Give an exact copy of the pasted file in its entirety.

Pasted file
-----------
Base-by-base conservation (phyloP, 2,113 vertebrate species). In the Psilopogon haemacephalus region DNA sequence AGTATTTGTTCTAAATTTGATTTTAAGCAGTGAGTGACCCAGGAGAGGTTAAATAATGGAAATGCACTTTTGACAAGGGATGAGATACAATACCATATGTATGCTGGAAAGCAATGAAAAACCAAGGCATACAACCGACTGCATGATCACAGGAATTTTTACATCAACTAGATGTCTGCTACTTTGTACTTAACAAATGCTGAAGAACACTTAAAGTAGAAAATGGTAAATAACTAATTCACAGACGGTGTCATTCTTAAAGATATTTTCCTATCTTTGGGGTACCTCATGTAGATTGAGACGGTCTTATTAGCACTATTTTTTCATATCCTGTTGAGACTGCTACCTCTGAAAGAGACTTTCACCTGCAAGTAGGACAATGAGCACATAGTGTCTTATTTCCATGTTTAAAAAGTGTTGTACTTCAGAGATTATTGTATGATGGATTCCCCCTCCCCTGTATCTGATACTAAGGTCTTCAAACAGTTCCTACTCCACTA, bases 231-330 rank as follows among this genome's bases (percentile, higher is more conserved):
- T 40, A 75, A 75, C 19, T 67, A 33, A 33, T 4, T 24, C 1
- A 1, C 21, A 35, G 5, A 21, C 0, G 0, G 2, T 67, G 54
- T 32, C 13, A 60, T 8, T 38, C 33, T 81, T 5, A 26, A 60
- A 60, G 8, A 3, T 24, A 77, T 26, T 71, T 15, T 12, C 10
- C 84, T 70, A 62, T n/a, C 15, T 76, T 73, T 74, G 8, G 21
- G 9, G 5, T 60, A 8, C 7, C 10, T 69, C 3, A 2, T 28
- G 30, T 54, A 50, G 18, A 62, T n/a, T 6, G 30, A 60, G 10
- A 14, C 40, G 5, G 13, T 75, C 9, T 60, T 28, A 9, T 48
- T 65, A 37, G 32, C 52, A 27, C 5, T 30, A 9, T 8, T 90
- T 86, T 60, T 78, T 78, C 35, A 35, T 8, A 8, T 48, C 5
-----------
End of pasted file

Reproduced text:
Base-by-base conservation (phyloP, 2,113 vertebrate species). In the Psilopogon haemacephalus region DNA sequence AGTATTTGTTCTAAATTTGATTTTAAGCAGTGAGTGACCCAGGAGAGGTTAAATAATGGAAATGCACTTTTGACAAGGGATGAGATACAATACCATATGTATGCTGGAAAGCAATGAAAAACCAAGGCATACAACCGACTGCATGATCACAGGAATTTTTACATCAACTAGATGTCTGCTACTTTGTACTTAACAAATGCTGAAGAACACTTAAAGTAGAAAATGGTAAATAACTAATTCACAGACGGTGTCATTCTTAAAGATATTTTCCTATCTTTGGGGTACCTCATGTAGATTGAGACGGTCTTATTAGCACTATTTTTTCATATCCTGTTGAGACTGCTACCTCTGAAAGAGACTTTCACCTGCAAGTAGGACAATGAGCACATAGTGTCTTATTTCCATGTTTAAAAAGTGTTGTACTTCAGAGATTATTGTATGATGGATTCCCCCTCCCCTGTATCTGATACTAAGGTCTTCAAACAGTTCCTACTCCACTA, bases 231-330 rank as follows among this genome's bases (percentile, higher is more conserved):
- T 40, A 75, A 75, C 19, T 67, A 33, A 33, T 4, T 24, C 1
- A 1, C 21, A 35, G 5, A 21, C 0, G 0, G 2, T 67, G 54
- T 32, C 13, A 60, T 8, T 38, C 33, T 81, T 5, A 26, A 60
- A 60, G 8, A 3, T 24, A 77, T 26, T 71, T 15, T 12, C 10
- C 84, T 70, A 62, T n/a, C 15, T 76, T 73, T 74, G 8, G 21
- G 9, G 5, T 60, A 8, C 7, C 10, T 69, C 3, A 2, T 28
- G 30, T 54, A 50, G 18, A 62, T n/a, T 6, G 30, A 60, G 10
- A 14, C 40, G 5, G 13, T 75, C 9, T 60, T 28, A 9, T 48
- T 65, A 37, G 32, C 52, A 27, C 5, T 30, A 9, T 8, T 90
- T 86, T 60, T 78, T 78, C 35, A 35, T 8, A 8, T 48, C 5